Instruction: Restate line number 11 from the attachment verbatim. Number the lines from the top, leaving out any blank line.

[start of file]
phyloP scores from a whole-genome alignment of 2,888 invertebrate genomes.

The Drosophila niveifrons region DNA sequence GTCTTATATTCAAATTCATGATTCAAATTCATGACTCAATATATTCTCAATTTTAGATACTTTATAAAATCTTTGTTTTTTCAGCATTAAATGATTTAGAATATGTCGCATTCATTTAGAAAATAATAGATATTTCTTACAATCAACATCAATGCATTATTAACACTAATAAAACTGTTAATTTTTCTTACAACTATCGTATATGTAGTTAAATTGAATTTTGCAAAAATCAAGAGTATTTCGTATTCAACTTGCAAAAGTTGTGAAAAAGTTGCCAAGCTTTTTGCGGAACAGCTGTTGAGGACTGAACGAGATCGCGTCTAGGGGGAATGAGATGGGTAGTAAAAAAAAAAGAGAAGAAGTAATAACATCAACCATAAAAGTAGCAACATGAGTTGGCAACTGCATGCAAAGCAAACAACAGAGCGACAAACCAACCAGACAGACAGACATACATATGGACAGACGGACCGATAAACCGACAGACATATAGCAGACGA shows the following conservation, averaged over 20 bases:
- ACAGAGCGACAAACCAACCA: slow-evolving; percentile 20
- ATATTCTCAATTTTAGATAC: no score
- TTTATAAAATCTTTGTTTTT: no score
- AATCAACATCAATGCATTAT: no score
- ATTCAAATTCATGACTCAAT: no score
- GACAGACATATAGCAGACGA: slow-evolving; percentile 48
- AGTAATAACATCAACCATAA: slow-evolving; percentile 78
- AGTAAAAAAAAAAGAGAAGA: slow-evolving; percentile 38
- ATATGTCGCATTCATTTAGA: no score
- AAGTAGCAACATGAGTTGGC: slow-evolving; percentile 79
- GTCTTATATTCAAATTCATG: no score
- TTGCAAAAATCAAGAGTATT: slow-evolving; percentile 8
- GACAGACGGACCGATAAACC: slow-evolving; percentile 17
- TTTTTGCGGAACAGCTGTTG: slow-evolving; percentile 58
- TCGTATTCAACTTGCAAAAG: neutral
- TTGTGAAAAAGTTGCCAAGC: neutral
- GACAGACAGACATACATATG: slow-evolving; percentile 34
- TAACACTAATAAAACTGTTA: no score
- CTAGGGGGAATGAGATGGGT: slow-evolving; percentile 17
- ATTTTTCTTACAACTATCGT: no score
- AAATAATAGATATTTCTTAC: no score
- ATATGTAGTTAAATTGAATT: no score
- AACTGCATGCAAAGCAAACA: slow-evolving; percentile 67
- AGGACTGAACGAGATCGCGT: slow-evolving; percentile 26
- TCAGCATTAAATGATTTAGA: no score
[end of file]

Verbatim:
- ATATGTCGCATTCATTTAGA: no score